We’ve entered the time of my oldest daughter, Abbi’s, life where we start looking at colleges and filling out what’s called a “common application”. This is a collegiate application that is basically like a form letter that most the colleges will accept. That way kids aren’t filling out applications for lots of other colleges.
Part of that application process is a requirement that they write an essay. In it, the student has to give an indication as to why they want to go into the major they’re choosing. Abbi decided that she wanted to go into drama, which wasn’t an easy decision for her. She’s always loved it and years ago said that she wanted to go into acting, writing, directing, and drama. When she did, her mother convinced her that the unknown was . . . well . . . unknown. Pharmacy or medical school – those were the logical choices for someone Abbi’s age.
When Andrea passed away, she was still convinced that Andrea’s advice was the most sound. She’d started looking at schools for pharmacy, even considering Nebraska, as it would be close to her grandparents. It was something that she thought was logical. On top of that, it was safe.
But along the way she made another decision. I knew about it, we’d had lots of discussions.
This weekend Abbi asked me to look at her essay. The requirement was that they write about a life changing event, something that helped them make the decision to go to their school and have that major. Abbi had what you might call an obvious choice, but in the midst of it all, she talked about something else. She talked about how she’d resigned herself to be in medicine, that her mother had told her acting was a good hobby but not worth doing full time. She talked about how she was convinced this was the best way to go.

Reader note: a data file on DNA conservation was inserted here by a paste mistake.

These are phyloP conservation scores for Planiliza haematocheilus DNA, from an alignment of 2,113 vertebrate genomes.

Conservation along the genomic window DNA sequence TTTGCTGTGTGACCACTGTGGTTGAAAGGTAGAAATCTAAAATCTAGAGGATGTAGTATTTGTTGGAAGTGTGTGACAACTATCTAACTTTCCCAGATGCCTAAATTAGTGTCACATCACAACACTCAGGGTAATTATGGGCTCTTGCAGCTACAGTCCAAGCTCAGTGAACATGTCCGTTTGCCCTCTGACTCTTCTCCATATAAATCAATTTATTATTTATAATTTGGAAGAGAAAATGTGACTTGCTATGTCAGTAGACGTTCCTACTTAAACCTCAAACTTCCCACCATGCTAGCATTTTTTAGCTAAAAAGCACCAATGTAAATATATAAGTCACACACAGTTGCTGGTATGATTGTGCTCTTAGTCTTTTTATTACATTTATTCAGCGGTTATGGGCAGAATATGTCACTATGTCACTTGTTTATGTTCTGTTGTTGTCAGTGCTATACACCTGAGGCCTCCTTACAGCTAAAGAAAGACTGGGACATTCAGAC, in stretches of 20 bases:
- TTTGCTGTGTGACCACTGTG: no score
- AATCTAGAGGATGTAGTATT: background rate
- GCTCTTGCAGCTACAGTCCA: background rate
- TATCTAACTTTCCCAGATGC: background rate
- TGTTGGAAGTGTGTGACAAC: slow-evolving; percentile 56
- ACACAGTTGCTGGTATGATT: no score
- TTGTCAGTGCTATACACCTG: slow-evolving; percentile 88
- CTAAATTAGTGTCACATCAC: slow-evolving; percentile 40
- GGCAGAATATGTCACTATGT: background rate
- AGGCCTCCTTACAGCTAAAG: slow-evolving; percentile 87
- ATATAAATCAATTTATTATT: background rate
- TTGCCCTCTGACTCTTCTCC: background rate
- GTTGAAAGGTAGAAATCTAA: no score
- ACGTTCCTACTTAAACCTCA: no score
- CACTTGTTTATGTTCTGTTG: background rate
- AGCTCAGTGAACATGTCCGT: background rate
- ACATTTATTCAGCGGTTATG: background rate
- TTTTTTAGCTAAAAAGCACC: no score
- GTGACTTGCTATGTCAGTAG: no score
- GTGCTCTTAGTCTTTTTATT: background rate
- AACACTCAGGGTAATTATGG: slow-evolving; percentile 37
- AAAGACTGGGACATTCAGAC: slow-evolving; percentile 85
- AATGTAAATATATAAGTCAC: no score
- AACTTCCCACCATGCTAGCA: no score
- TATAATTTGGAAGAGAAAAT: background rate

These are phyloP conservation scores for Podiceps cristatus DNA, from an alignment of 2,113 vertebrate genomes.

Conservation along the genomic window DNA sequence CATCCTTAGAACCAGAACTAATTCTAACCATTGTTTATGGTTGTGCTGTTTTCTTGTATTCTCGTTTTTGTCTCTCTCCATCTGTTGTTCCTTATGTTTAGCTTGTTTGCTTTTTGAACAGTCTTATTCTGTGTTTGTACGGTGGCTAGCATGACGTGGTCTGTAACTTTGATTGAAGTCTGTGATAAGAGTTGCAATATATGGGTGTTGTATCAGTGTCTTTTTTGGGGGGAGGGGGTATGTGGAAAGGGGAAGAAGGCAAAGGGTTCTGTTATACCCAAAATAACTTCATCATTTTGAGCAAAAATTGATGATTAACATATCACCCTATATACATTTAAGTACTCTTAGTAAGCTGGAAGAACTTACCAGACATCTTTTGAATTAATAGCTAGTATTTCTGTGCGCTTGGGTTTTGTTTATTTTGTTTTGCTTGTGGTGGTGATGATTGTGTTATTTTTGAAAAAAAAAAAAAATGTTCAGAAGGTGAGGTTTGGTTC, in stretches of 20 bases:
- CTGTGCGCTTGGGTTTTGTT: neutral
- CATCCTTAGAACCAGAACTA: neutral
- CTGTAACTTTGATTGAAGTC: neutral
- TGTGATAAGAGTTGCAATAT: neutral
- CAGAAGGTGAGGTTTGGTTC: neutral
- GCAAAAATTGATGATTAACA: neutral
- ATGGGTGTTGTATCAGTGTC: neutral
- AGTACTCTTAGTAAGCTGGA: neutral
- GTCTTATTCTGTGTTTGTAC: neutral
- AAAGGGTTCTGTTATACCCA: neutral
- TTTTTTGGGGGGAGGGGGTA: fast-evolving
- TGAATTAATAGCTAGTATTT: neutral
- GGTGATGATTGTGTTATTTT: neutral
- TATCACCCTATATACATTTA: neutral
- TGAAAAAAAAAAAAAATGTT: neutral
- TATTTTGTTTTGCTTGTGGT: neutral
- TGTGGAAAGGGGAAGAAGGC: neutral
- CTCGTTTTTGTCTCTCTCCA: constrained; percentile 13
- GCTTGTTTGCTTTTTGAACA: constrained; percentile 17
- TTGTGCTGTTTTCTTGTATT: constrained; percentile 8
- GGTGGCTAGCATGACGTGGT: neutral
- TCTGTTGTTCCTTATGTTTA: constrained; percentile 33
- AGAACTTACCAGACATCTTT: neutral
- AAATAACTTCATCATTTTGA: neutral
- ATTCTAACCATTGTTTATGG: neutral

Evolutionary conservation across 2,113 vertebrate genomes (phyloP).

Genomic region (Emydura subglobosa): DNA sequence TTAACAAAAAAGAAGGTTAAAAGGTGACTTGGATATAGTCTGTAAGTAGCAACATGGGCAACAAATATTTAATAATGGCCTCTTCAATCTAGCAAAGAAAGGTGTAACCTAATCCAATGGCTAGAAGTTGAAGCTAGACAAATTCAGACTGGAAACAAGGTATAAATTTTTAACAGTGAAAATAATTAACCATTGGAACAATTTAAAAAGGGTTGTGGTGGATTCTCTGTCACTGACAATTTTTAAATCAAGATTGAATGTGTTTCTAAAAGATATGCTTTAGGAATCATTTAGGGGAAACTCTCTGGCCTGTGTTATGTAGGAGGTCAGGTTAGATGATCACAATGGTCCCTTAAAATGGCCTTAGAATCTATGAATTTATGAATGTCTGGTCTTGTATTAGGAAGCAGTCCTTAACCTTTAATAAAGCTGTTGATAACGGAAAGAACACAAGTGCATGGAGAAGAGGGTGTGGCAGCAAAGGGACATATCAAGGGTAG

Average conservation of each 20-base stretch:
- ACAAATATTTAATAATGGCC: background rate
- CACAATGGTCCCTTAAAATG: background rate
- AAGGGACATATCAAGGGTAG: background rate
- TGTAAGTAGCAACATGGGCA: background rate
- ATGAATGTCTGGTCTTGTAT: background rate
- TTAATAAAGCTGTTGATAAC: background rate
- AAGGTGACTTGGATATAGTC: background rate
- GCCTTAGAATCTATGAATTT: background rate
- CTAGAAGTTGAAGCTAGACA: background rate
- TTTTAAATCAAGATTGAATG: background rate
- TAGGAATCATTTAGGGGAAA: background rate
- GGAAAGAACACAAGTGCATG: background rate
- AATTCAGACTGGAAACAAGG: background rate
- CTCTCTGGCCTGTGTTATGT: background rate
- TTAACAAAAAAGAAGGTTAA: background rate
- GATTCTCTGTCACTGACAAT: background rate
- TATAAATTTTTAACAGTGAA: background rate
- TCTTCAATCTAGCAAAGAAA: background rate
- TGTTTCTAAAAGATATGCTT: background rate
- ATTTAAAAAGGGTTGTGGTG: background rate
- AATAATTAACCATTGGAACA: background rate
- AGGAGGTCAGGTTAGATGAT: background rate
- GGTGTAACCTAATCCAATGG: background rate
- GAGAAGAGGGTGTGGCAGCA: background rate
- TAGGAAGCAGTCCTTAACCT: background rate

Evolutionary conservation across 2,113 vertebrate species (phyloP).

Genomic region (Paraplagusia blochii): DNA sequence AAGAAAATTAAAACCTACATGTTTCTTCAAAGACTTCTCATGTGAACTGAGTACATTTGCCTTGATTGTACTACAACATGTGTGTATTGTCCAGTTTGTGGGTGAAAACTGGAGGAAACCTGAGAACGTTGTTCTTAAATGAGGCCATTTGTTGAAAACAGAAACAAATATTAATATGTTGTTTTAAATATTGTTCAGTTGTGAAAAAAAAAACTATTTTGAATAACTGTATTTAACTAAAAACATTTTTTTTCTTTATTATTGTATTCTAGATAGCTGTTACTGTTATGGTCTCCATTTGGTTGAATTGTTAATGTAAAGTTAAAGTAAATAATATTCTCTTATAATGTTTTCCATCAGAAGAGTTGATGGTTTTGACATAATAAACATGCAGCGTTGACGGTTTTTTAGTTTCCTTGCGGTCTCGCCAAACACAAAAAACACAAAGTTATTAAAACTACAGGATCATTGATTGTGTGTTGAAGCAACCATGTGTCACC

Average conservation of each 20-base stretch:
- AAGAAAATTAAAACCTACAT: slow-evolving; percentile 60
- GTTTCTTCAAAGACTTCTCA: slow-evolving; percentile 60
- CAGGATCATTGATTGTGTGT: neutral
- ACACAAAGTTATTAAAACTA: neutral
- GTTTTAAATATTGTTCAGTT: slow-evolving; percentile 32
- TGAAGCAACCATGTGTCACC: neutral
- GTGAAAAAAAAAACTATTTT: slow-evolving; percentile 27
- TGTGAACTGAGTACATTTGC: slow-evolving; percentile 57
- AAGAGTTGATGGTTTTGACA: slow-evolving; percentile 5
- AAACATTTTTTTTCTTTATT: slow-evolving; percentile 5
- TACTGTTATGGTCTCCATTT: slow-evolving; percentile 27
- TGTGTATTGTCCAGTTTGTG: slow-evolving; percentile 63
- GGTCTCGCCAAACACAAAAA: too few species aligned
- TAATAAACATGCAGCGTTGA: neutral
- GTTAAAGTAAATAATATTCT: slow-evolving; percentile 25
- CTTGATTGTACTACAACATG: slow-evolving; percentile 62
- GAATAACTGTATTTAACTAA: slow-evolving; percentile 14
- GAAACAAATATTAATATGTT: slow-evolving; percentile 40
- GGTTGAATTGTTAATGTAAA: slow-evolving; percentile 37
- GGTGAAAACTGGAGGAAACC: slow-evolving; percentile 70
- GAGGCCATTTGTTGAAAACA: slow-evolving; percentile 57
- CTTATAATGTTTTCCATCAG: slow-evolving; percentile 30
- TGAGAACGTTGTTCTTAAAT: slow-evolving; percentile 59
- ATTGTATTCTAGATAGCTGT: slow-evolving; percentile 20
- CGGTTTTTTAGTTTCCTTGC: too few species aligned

But it wasn’t just her Mom’s death. When Andrea passed we had to leave our house. While that was something that Abbi was satisfied with, where she saw her mother around every corner, knowing we had to leave, with only a month’s time was rough. Add to that she realized how stressed I was with having to leave my job and suddenly everything was in a tizzy. We had to change schools for her. She had to make new friends.
But as much of a maelstrom as Abbi’s life had become, it also brought her life into focus. The other advantage – being with my father and mother. While my father is very private and I don’t write much here . . . I feel safe in saying that he steered her toward the focus not the storm. He told her the dreams you don’t pursue are the ones you’ll never realize and always wonder about. She’d been toying with the idea all this time, and I told her I’d stand by whatever she wanted to do. By the end of summer she was convinced. Safe wasn’t smart it was . . . well, safe. But she was looking at the world the way Andrea did – sacrifice your dreams for sure stability. Give up your dream for the money that comes with a career. It’s opposite of how my father and I think. We both always thought if you work as hard as you can and learn all you can about your chosen path then you’ll be successful.
Success, you see, isn’t measured in dollars and cents or in the hours you work. It’s measured in happiness. Abbi closed her essay saying how she came to the realization that it’s OK to do what makes you happy.
You only have one life, after all, and she’s young enough that if she doesn’t make it or isn’t happy . . . she can do something else.
And she can know that we will all always be here. We’re stronger together than when we’re apart.
And happiness is the best currency of all.